Instability in Greece likely to continue
Protesters shout slogans during a demonstration in Athens. Why does Europe continue to help bailout Greece?
Jeremy Hobson: Let's bring in our regular Monday guest, Julia Coronado, chief economist with the investment bank BNP Paribas. She's with us live. Good morning, Julia.
Julia Coronado: Good morning.
Hobson: First of all, who has more to lose here -- the Greeks or the European nations like Germany, that are going to have to approve the bailout?
Coronado: That's a terrific question. The Greeks are basically facing a tough road. It can either be stretched out over time with some help from the European nations, or they would have to make it all at once if they don't get the funding -- so they have a lot to lose.
But for Germans, if we worry about if Greece gets kicked out of the eurozone, then we worry about Portugal, then Spain, then Italy and we lose the stability they've worked so hard to get over the last few months. So both parties have a lot of lose here.
Hobson: And what about Greece -- when do you think we can be at the point, if all goes as planned here, where a company decides: you know what? I want to locate in Athens and start hiring some people?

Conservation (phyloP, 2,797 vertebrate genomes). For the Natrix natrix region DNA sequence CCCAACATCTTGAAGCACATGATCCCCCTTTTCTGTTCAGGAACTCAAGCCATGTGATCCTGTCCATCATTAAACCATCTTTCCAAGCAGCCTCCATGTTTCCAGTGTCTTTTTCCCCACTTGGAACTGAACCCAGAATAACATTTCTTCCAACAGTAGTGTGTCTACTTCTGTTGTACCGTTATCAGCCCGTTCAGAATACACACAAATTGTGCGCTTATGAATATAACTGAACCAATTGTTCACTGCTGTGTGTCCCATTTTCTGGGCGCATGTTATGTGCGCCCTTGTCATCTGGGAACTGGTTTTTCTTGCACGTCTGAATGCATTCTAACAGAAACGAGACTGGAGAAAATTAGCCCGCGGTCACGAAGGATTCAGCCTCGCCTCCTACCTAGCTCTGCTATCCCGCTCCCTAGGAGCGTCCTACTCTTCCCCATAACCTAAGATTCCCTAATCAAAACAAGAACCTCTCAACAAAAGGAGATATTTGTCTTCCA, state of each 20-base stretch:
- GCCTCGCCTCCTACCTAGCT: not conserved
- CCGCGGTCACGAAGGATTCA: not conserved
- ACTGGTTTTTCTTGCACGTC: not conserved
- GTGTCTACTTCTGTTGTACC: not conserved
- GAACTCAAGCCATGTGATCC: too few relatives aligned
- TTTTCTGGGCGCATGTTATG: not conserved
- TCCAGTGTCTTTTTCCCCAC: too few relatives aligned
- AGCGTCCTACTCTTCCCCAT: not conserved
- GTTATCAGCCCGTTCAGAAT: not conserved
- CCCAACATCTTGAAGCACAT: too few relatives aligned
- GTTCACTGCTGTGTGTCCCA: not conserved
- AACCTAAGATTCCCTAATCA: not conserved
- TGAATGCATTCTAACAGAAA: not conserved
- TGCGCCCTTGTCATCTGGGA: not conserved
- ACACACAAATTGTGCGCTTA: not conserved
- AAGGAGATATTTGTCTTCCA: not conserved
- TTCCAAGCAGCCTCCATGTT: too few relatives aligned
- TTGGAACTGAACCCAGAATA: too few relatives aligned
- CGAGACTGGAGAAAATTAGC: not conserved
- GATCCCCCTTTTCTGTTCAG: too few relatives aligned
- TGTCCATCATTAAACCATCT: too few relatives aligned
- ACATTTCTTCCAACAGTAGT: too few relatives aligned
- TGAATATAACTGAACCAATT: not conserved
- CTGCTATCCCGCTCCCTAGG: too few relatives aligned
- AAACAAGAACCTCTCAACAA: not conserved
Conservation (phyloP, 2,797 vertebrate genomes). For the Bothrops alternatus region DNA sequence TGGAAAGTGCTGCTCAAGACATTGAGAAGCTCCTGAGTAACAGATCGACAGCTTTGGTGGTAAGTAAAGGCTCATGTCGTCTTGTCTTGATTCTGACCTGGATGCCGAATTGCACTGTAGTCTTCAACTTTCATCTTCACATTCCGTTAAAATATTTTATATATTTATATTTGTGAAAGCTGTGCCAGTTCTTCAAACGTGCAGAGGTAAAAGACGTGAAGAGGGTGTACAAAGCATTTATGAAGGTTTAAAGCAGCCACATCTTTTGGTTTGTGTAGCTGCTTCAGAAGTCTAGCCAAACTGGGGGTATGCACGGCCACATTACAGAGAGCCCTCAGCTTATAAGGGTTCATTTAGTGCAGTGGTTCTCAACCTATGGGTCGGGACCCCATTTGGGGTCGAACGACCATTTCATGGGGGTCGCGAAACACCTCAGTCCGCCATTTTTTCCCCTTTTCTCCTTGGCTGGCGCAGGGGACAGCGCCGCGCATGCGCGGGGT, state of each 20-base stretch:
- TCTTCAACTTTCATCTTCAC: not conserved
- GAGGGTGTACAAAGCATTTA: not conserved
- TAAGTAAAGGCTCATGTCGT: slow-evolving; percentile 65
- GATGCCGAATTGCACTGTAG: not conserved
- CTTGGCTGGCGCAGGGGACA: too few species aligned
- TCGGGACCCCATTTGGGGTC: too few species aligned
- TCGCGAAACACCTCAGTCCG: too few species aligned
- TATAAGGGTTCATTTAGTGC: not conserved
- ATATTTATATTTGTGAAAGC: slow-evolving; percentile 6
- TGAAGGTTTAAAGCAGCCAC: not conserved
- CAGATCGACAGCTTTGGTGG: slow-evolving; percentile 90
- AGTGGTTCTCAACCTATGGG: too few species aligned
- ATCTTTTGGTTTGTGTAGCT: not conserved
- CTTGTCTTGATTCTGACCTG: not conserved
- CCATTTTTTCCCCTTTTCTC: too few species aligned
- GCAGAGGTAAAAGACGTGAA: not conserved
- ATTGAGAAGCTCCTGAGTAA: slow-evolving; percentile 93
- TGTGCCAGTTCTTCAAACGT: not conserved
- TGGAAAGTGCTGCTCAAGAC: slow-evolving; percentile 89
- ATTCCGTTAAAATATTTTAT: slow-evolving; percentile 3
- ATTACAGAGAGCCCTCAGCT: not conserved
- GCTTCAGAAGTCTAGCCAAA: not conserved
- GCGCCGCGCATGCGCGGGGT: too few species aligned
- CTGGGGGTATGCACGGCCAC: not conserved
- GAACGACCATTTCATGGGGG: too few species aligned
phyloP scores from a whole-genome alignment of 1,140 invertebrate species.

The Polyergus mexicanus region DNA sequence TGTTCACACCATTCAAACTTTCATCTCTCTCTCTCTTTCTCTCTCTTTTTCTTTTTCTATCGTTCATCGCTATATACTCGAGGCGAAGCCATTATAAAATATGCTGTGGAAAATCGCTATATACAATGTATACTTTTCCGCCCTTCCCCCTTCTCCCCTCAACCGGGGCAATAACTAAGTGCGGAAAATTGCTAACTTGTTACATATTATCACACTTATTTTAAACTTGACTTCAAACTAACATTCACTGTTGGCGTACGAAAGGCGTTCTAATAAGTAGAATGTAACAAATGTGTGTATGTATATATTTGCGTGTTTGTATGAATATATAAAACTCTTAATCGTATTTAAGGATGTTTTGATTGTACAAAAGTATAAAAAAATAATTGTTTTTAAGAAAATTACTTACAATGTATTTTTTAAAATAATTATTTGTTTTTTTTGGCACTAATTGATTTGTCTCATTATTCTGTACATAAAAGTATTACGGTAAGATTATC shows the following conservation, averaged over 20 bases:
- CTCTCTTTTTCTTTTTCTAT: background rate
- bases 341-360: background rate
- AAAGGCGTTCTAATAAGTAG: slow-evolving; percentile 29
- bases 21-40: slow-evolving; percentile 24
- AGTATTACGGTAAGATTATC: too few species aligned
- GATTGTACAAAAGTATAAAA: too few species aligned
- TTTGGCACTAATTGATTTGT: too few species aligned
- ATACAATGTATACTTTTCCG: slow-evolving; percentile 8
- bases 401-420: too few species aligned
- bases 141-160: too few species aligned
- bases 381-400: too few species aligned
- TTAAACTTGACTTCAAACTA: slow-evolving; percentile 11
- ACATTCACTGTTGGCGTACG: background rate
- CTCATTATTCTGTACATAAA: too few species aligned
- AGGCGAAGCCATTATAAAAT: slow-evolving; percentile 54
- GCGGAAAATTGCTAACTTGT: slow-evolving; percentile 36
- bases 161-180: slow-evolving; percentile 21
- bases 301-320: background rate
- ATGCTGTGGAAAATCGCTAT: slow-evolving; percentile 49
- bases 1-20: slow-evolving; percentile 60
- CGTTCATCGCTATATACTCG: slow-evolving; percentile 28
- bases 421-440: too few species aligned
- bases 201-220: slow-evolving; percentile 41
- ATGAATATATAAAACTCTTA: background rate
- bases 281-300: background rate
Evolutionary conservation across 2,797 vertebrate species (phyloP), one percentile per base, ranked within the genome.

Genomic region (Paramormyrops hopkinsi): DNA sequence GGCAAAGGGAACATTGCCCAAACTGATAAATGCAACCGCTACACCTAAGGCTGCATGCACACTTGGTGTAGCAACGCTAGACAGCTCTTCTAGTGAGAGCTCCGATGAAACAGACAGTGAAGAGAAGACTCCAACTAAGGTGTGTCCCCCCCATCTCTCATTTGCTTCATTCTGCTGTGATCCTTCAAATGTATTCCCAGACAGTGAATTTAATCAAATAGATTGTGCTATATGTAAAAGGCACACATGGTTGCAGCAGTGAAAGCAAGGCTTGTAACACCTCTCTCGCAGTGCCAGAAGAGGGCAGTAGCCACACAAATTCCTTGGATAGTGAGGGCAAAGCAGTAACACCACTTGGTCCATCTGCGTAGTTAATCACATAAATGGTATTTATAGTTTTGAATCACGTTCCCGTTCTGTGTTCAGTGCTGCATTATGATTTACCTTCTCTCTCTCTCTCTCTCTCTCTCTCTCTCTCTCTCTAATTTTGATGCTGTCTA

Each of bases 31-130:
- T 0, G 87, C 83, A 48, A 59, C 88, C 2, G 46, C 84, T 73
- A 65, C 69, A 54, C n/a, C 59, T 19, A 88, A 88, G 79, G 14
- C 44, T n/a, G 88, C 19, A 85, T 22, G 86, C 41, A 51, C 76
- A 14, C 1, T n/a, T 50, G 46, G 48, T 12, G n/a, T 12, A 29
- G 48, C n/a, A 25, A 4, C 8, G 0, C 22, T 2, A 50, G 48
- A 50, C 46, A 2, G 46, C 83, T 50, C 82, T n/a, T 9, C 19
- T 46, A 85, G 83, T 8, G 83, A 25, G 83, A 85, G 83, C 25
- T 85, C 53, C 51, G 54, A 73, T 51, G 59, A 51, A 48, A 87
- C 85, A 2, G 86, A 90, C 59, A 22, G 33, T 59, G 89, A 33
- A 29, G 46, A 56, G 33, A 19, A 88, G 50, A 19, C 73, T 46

Coronado: Unfortunately, I think that's going to be a matter of years, rather than months. Greece has, again, a lot of cuts to make, a lot of reforms to make. And it's probably going to be looking at some economic instability and political instability for a while.
We can contrast that with Ireland, where they've made a lot of the cuts. Things have gone as scheduled, and actually private investors have started to come back. So one of the problems with Greece is their inability to get these things passed in a timely way.
Hobson: Julia Coronado, chief economist with the investment bank BNP Paribas, thanks as always.
Coronado: It's a pleasure.